print(frankenWords)
## {'one': 206, 'could': 197, 'would': 183, 'yet': 152, 'man': 136, 'father': 134, 'upon': 126, 'life': 115, 'every': 109, 'first': 108, 'might': 108, 'shall': 104, 'eyes': 104, 'said': 102, 'may': 99, 'time': 98, 'towards': 94, 'even': 94, 'saw': 94, 'elizabeth': 92, 'night': 88, 'found': 87, 'mind': 85, 'day': 82, 'ever': 80, 'felt': 79, 'death': 77, 'heart': 76, 'feelings': 76, 'thought': 74, 'dear': 72, 'soon': 71, 'friend': 71, 'made': 70, 'many': 68, 'still': 68, 'passed': 67, 'never': 66, 'also': 66, 'thus': 65, 'miserable': 65, 'must': 64, 'heard': 62, 'became': 61, 'like': 61, 'sometimes': 60, 'us': 60, 'love': 59, 'place': 59, 'clerval': 59, 'little': 58, 'human': 58, 'appeared': 57, 'indeed': 56, 'often': 55, 'justine': 55, 'misery': 54, 'words': 54, 'friends': 54, 'country': 53, 'nature': 53, 'although': 53, 'several': 51, 'among': 51, 'cottage': 51, 'feel': 50, 'whose': 50, 'great': 50, 'see': 50, 'old': 50}

These are the most common words by frequency within the two texts. Let’s also consider the words that show up in both:

intersects = []
for i in carnivalWords.keys():
  if i in frankenWords.keys():
    intersects.append(i)
print(intersects)
## ['one', 'eyes', 'like', 'see', 'night', 'still', 'human', 'would']

There are both similarities and differences in these word lists. Both have words that, while not exactly stopwords, aren’t very interesting. For example ‘back’, and ‘around’ are high scoring words in ‘Carnival Row’ that don’t tell us much. But there are a lot more filler words in Frankenstein: ‘could’, ‘would’, ‘upon’, and ‘among’. One thing that this tells us in comparing these texts is that the novel has more filler words. This makes sense and is what we’d expect.

Names of characters place highly in both texts. In ‘Carnival Row’ we see a bunch of names, like ‘philostrade’,‘vignette’, ‘tourmaline’, and ‘alcandre’. In Frankenstein we see names like ‘elizabeth’,‘clerval’, and ‘justine’. Names appear more often in ‘Carnival Row’ than in Frankenstein, mainly because they are used within the script to show who is doing what. Within Frankenstein names are usually used when characters are addressing each other.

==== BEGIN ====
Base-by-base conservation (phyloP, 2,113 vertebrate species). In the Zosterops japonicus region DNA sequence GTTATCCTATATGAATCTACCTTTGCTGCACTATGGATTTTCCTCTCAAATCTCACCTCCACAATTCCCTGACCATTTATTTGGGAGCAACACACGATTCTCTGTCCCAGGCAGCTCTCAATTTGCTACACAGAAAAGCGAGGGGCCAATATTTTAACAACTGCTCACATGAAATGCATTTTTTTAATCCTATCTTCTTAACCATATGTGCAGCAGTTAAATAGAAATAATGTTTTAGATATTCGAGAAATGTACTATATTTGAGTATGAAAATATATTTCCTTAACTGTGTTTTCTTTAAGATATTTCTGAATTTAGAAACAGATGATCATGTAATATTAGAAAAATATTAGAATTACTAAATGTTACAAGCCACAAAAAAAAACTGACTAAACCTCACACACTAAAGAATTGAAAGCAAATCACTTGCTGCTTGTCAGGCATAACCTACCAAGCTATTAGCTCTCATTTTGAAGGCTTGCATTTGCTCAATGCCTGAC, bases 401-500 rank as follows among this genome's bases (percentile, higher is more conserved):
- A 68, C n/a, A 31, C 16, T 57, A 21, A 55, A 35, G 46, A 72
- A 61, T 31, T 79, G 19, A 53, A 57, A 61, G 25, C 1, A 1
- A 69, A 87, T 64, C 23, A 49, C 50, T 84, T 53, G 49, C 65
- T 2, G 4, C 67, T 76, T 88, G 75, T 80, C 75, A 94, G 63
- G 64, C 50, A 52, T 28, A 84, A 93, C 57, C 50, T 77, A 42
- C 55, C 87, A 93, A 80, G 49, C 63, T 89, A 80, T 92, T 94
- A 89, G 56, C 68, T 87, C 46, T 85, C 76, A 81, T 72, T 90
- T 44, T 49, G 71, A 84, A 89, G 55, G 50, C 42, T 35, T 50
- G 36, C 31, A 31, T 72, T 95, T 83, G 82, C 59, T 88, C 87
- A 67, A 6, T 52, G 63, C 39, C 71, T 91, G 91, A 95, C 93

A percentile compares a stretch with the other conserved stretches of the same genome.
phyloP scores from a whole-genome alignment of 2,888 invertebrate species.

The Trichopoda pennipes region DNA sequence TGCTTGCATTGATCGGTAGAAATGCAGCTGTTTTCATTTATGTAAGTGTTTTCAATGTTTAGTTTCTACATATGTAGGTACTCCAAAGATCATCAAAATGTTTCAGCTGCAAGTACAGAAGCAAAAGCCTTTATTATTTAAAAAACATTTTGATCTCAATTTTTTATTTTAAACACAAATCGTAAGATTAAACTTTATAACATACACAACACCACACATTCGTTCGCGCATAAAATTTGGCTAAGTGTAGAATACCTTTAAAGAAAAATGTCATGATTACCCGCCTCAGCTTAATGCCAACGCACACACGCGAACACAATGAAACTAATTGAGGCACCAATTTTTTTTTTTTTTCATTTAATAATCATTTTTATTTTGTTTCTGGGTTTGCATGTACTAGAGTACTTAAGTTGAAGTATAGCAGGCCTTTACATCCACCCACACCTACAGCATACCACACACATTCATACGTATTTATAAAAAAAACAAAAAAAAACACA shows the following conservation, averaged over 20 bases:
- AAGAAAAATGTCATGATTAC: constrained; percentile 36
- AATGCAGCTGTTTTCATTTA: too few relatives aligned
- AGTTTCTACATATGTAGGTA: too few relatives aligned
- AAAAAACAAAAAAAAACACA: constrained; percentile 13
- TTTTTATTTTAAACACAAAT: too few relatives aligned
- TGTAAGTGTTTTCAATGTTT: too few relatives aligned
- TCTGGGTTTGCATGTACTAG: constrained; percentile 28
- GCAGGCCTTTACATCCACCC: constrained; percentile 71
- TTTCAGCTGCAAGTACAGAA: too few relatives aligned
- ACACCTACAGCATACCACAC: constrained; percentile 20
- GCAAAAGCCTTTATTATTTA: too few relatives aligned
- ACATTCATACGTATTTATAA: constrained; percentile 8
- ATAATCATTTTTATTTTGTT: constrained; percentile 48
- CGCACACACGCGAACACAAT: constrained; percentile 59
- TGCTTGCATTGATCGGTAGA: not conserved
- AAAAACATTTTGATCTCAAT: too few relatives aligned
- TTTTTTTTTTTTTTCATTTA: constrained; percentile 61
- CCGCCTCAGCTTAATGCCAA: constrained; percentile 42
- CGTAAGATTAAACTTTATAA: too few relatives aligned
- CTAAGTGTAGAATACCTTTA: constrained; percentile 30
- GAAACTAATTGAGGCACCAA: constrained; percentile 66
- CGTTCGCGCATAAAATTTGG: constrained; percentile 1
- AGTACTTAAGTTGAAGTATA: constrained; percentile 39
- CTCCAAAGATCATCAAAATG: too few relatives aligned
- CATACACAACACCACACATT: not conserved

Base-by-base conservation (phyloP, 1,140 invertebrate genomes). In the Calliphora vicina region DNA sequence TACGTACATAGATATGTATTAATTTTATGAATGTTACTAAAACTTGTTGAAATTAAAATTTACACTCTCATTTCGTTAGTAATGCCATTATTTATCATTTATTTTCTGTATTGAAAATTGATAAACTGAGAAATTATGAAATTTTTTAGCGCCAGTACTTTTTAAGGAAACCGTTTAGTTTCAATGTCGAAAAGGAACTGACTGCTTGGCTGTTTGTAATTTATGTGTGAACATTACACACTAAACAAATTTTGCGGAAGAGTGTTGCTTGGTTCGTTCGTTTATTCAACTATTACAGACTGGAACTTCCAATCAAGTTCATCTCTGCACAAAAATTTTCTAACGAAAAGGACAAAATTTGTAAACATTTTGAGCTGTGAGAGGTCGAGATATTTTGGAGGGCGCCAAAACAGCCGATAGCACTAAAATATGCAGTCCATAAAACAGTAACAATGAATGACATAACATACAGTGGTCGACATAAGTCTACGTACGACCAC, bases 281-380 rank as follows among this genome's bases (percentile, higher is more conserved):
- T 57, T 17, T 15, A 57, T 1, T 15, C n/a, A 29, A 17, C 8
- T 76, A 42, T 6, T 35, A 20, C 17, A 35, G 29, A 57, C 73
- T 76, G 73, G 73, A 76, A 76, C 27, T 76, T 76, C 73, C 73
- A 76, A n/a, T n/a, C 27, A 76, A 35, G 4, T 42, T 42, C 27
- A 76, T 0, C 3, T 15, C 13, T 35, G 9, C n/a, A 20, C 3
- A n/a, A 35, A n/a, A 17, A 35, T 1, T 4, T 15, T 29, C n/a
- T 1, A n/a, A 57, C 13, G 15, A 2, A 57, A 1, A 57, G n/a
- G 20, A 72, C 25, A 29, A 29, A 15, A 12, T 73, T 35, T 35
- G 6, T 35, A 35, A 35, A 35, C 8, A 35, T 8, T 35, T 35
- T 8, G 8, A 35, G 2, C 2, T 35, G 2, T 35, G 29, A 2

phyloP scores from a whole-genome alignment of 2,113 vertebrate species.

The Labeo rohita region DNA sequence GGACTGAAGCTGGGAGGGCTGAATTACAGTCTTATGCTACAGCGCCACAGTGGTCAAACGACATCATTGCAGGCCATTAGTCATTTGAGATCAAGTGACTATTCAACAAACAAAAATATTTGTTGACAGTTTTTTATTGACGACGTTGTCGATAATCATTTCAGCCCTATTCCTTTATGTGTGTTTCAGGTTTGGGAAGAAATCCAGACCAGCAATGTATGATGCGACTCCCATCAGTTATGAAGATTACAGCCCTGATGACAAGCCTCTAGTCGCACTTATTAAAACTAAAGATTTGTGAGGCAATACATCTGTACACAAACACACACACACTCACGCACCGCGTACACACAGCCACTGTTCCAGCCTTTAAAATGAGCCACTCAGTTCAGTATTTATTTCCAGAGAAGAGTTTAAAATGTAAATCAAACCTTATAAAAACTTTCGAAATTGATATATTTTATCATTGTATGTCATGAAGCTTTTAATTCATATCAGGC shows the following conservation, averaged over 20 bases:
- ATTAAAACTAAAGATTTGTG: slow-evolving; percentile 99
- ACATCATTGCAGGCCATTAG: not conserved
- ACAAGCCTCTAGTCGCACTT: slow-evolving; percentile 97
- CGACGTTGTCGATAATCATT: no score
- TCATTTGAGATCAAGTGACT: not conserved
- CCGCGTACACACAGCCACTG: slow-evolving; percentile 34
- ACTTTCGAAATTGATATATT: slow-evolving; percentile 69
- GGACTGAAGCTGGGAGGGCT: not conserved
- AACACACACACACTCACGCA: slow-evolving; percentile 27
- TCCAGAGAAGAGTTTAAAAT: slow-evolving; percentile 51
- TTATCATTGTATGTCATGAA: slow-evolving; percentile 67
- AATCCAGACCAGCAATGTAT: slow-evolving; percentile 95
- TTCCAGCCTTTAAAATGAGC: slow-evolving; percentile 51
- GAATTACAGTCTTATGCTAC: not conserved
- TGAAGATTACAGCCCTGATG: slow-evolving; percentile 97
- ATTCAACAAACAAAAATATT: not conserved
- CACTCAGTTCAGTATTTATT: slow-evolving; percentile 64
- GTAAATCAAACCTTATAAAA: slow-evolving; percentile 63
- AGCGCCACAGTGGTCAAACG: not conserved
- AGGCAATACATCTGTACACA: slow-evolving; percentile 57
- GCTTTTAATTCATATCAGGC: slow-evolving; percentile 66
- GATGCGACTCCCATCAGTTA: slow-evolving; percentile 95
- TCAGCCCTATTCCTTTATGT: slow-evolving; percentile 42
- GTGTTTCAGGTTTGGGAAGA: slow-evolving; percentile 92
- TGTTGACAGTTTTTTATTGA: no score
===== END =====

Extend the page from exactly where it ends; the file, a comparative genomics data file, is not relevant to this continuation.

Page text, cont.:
An interesting selection of words are those that are dealing with age and kind or station of person. In ‘Carnival Row’ we see the kinds of people represented in this story: ‘faerie’,‘human’,‘young’,‘police’, and ‘mayor’. These are associated with characterization in the story. In Frankenstein we see ‘human’ in the top 70 words, though we don’t see ‘creature’–that occurs in the top 100. But we have more identifiers of age and station: ‘man’,‘father’,‘friend’, and ‘old’.

Both stories contain words connoting violence and horror. ‘Carnival Row’ includes various body parts like ‘eyes’,‘wings’,‘hand’,‘face’,‘body’, and ‘head’. Other words that give the sense of the setting are ‘blood’,‘dark’,‘door’,‘behind’,‘black’,‘slowly’, and ‘night’. Together, these common words would probably tell us that this was a murder mystery, even if we never read the text. Frankenstein is much more balanced in tone, though it still presents words that connote horror. We again have ‘eyes’, and ‘night’ but we also have ‘death’, ‘passed’, ‘misery’, miserable’, and ‘old’

Unlike ‘Carnival Row’, Frankenstein contains many emotion words. We see ‘felt’, ‘heart’, ‘feelings’, and ‘love’. Does that mean that ‘Carnival Row’ is unconcerned with these things? Definitely not. Rather, this is a structural difference. Frankenstein relies on the structure of nested letters and narratives. The perception of the narrator plays an important part of the story. On the flip side, “Carnival Row” is a screenplay and as such relies on setting and the actors to portray most of the emotion. That is, where Frankenstein will tell the reader that the creature is miserable, “Carnival Row” will rely on the actors’ portrayal of the emotions. So even though both stories contain similar emotions, they are more easily seen in the text of Frankenstein.